How We Missed the Peak of Jade Mountain by Less Than 100 Meters

Jade Mountain is said to be the tallest mountain in East Asia. Not everyone agrees on that, but that doesn’t matter. It’s still really tall — 3952m to be exact.

I used to live in Taiwan. That was where I developed a taste for taking on ridiculously difficult challenges with little or no preparation. I had a friend there named Jeremy Taws. He also liked to take on ridiculous physical challenges without considering the consequences.

Jeremy and I would meet at night to go for 20km runs and stop along the way to do pushups and sit-ups. We’d finish around midnight and then go for Chinese food at a local restaurant or get drunk.

Individually, we believed in our ability to do anything we put our minds to. When we got together we talked about epic journeys, like cycling from Hong Kong to Casa Blanca and kayaking from Taiwan to the Philippines.

We also talked about climbing Jade Mountain — which is normally a two-day trip — in a single day. When the opportunity came up, we grabbed it. Physically, we were up to the challenge.

Mentally, however, it would be a different story. Our combined intelligence, as it turned out, would not be sufficient to get us to the summit.

The Jade Mountain (Yushan) Trail

Jade Mountain  Yushan Trail
The Jade Mountain (Yushan) trail .

Jade Mountain is a symbol of national pride in Taiwan. Like I mentioned, it’s considered my many to be the tallest peak in East Asia. Not everyone agrees on that because there are all sorts of different ways of measuring mountains and interpretations of what area “East Asia” includes. Argumentative geographic douchebaggery aside, it’s a very popular mountain to climb.

Taiwan is densely populated. It has a population about 2/3 the size of Canada’s in an area smaller than Lake Superior. The trail to the peak of Jade Mountain is possibly the most popular hike in Taiwan — which means there are a lot of people in the country that want to hike the trail each year, and that’s before you factor in peakbaggers coming from Hong Kong, Mainland China, Japan, and Malaysia and the rest of the world.

For safety and environmental reasons, the trail is limited to a certain number of visitors each day. To deal with the excessive demand for hiking permits, the parks department holds a lottery for permits several months in advance.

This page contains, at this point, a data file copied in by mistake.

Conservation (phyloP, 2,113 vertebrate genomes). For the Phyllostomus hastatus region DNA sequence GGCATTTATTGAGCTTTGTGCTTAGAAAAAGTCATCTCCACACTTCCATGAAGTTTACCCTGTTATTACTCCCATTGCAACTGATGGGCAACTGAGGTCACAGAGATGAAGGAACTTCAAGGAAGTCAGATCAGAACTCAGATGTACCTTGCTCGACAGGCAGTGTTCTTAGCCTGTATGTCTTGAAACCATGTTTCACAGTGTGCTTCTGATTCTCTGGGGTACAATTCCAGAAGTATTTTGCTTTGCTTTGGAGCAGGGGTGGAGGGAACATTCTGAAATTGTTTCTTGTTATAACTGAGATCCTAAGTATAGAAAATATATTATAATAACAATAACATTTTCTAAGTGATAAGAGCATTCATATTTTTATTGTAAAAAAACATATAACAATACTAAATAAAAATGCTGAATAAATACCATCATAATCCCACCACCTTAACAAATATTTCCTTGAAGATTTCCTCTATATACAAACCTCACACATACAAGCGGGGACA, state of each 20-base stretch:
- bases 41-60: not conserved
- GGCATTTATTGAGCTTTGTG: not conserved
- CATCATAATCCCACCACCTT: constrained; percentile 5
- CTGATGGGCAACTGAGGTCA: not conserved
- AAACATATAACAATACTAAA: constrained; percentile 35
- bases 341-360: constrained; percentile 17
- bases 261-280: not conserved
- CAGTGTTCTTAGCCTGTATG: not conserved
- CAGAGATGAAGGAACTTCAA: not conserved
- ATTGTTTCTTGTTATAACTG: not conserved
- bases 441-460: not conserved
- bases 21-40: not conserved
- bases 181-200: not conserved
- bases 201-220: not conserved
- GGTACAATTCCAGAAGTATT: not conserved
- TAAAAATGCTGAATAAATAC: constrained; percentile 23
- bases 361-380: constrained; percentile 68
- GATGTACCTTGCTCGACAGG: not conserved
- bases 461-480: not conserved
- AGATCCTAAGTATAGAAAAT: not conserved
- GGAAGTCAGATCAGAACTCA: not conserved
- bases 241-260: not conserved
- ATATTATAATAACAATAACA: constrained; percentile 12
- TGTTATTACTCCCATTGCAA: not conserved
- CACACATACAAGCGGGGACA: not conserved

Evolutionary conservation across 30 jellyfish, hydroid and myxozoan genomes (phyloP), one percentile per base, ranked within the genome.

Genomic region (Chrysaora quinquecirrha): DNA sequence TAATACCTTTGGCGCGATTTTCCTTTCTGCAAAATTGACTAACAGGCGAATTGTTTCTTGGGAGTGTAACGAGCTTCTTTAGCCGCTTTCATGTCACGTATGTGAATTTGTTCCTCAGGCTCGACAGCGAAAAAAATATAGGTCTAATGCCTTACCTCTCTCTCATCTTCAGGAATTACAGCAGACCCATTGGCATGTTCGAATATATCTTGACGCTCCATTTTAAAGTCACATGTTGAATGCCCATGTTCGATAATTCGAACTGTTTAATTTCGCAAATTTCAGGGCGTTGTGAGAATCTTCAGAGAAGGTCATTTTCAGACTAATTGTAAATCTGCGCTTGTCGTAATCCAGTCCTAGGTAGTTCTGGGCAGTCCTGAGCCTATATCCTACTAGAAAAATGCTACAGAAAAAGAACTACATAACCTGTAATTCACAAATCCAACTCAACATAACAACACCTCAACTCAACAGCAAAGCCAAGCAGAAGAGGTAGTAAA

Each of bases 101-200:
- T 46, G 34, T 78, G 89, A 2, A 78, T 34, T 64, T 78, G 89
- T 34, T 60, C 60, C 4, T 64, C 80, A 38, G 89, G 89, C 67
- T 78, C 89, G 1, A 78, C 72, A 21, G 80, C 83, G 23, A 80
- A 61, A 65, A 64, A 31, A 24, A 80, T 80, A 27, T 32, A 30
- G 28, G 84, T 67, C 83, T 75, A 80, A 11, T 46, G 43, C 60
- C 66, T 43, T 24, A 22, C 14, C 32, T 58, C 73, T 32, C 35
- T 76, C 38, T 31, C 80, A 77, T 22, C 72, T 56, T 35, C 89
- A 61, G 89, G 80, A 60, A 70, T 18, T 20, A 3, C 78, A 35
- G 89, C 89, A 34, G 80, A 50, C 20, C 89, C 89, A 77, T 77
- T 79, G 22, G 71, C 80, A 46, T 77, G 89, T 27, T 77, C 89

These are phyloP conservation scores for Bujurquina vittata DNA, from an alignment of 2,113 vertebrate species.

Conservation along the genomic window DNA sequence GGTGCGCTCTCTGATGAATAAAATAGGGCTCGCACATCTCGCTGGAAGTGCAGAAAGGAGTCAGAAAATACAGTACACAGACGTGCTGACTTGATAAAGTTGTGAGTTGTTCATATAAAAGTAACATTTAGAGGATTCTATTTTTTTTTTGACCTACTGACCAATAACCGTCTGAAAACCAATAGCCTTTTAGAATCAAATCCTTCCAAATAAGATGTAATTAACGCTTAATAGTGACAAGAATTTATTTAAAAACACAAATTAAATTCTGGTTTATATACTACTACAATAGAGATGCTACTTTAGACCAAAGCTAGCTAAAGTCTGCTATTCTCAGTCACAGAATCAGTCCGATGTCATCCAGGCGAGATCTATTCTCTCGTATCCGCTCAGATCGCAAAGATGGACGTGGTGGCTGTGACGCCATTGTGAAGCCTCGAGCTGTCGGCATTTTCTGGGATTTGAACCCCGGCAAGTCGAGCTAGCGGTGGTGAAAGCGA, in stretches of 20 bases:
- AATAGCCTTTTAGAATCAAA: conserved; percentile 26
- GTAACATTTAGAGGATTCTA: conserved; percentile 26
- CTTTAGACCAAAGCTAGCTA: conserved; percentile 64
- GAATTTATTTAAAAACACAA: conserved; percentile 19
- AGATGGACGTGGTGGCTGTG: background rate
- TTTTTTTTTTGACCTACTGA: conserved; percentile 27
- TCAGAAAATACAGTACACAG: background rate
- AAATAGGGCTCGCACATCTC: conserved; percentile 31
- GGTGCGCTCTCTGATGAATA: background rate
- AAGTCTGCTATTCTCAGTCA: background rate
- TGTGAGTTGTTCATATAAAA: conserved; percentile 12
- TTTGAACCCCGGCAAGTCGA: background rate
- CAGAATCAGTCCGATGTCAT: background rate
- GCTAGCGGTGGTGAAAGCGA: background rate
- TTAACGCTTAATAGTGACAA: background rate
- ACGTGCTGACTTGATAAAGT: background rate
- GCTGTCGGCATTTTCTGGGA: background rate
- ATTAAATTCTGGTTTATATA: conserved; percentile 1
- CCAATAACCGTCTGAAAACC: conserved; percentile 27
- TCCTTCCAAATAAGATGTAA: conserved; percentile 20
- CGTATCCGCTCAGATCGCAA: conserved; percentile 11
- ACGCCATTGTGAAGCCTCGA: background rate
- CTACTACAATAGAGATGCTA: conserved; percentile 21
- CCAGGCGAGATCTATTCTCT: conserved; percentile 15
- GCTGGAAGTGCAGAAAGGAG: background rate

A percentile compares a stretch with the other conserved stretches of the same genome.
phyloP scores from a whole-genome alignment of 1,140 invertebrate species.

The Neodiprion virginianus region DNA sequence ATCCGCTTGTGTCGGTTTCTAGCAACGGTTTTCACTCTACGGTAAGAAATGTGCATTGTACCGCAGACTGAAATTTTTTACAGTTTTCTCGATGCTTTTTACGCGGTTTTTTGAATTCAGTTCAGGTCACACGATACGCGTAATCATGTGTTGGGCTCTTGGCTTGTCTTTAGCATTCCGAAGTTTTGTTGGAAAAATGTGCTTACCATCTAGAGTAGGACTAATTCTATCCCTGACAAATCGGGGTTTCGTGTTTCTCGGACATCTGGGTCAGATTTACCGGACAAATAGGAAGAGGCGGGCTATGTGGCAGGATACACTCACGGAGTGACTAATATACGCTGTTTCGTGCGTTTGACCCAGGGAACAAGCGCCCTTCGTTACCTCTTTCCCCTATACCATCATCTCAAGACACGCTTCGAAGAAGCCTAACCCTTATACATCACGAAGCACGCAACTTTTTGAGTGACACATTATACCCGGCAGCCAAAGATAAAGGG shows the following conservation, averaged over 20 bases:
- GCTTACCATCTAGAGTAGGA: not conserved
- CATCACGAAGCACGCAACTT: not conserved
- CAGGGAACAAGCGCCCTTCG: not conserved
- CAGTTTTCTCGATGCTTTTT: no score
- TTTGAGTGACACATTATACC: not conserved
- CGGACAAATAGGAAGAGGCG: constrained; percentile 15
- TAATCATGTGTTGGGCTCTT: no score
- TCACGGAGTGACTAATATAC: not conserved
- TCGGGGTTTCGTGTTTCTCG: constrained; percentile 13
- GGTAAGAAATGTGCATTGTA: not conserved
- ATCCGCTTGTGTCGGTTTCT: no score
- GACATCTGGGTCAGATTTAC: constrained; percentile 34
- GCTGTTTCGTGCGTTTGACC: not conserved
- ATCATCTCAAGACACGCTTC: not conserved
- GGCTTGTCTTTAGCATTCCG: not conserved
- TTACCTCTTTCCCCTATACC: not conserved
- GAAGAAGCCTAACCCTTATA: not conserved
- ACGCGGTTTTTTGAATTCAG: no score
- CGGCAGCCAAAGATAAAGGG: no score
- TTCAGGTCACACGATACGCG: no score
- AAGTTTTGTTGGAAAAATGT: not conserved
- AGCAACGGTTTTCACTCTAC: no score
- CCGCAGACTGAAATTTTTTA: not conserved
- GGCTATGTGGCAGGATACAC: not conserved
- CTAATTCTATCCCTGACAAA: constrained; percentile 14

If you are lucky enough to win the lottery, you’re given a permit for dates that cannot be changed. If the weather is bad, you’re out of luck. If you can’t get the time off of work, too bad. I had twice obtained permits to climb Jade Mountain only to have the trips cancelled because of circumstances.

The hike to the peak is very steep. From trailhead to peak is only 10.9 kilometres, but it climbs nearly 1400m. The vast majority of permits given are for two-day trips, during which one night spent at the Paiyun Lodge in the park. Although it’s possible, relatively few climbers attempt to summit Jade Mountain in one day.

Last fall, however, we learned that the Paiyun Lodge was being renovated, so the park was not issuing two-day permits and, since few people try to climb the mountain in one day, there was no lottery. We would be able to get a one-day permit — and we did.


Me on Jade Mountain (Yushan)
Me on Jade Mountain (Yushan)

Climbers who attempt one-day ascents of Yushan usually leave the campsite around 3:30 am. The drive from Tainan to the campsite would take about four hours. So, we decided to leave Tainan mid-afternoon on Saturday, arrive around dusk, and try to get a few hours of sleep before starting the climb on Sunday morning.

The trip required little preparation. We both brought tents, sleeping bags, headlamps, and water. On our way out of town we stopped at a large grocery store to buy provisions. I stocked up on fruit and trail mix for the following day.

“Hey, you want a luchbox for dinner?” Jeremy asked me at one point.

“Sure.” I replied.